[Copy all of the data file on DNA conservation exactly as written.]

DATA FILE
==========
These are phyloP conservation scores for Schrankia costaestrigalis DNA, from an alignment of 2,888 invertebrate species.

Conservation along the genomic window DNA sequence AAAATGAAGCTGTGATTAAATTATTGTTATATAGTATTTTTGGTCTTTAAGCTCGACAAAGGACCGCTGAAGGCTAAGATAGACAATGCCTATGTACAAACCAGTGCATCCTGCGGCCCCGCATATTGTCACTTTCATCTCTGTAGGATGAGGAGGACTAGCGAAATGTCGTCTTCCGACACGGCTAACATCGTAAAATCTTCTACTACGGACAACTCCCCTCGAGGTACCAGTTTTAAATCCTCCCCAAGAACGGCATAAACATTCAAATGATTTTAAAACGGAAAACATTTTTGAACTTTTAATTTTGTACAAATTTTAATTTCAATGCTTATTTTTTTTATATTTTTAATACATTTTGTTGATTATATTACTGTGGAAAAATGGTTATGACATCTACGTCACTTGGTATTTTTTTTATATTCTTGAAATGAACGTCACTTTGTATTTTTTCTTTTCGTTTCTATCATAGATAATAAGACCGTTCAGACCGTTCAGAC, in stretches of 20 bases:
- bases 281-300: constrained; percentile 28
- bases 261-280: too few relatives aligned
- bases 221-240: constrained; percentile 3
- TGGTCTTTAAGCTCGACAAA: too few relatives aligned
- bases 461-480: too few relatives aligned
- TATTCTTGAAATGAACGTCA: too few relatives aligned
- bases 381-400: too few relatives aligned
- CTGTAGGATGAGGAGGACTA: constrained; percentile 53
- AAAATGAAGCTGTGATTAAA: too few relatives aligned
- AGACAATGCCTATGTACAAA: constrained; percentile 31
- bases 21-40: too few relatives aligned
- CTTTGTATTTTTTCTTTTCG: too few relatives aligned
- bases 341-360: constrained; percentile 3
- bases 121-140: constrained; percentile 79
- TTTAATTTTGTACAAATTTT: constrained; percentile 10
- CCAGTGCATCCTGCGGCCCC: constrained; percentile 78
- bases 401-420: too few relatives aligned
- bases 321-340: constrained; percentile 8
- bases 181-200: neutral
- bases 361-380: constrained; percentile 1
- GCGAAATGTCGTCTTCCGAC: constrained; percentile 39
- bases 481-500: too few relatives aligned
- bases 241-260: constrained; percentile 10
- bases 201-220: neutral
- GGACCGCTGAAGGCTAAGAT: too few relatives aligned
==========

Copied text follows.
These are phyloP conservation scores for Schrankia costaestrigalis DNA, from an alignment of 2,888 invertebrate species.

Conservation along the genomic window DNA sequence AAAATGAAGCTGTGATTAAATTATTGTTATATAGTATTTTTGGTCTTTAAGCTCGACAAAGGACCGCTGAAGGCTAAGATAGACAATGCCTATGTACAAACCAGTGCATCCTGCGGCCCCGCATATTGTCACTTTCATCTCTGTAGGATGAGGAGGACTAGCGAAATGTCGTCTTCCGACACGGCTAACATCGTAAAATCTTCTACTACGGACAACTCCCCTCGAGGTACCAGTTTTAAATCCTCCCCAAGAACGGCATAAACATTCAAATGATTTTAAAACGGAAAACATTTTTGAACTTTTAATTTTGTACAAATTTTAATTTCAATGCTTATTTTTTTTATATTTTTAATACATTTTGTTGATTATATTACTGTGGAAAAATGGTTATGACATCTACGTCACTTGGTATTTTTTTTATATTCTTGAAATGAACGTCACTTTGTATTTTTTCTTTTCGTTTCTATCATAGATAATAAGACCGTTCAGACCGTTCAGAC, in stretches of 20 bases:
- bases 281-300: constrained; percentile 28
- bases 261-280: too few relatives aligned
- bases 221-240: constrained; percentile 3
- TGGTCTTTAAGCTCGACAAA: too few relatives aligned
- bases 461-480: too few relatives aligned
- TATTCTTGAAATGAACGTCA: too few relatives aligned
- bases 381-400: too few relatives aligned
- CTGTAGGATGAGGAGGACTA: constrained; percentile 53
- AAAATGAAGCTGTGATTAAA: too few relatives aligned
- AGACAATGCCTATGTACAAA: constrained; percentile 31
- bases 21-40: too few relatives aligned
- CTTTGTATTTTTTCTTTTCG: too few relatives aligned
- bases 341-360: constrained; percentile 3
- bases 121-140: constrained; percentile 79
- TTTAATTTTGTACAAATTTT: constrained; percentile 10
- CCAGTGCATCCTGCGGCCCC: constrained; percentile 78
- bases 401-420: too few relatives aligned
- bases 321-340: constrained; percentile 8
- bases 181-200: neutral
- bases 361-380: constrained; percentile 1
- GCGAAATGTCGTCTTCCGAC: constrained; percentile 39
- bases 481-500: too few relatives aligned
- bases 241-260: constrained; percentile 10
- bases 201-220: neutral
- GGACCGCTGAAGGCTAAGAT: too few relatives aligned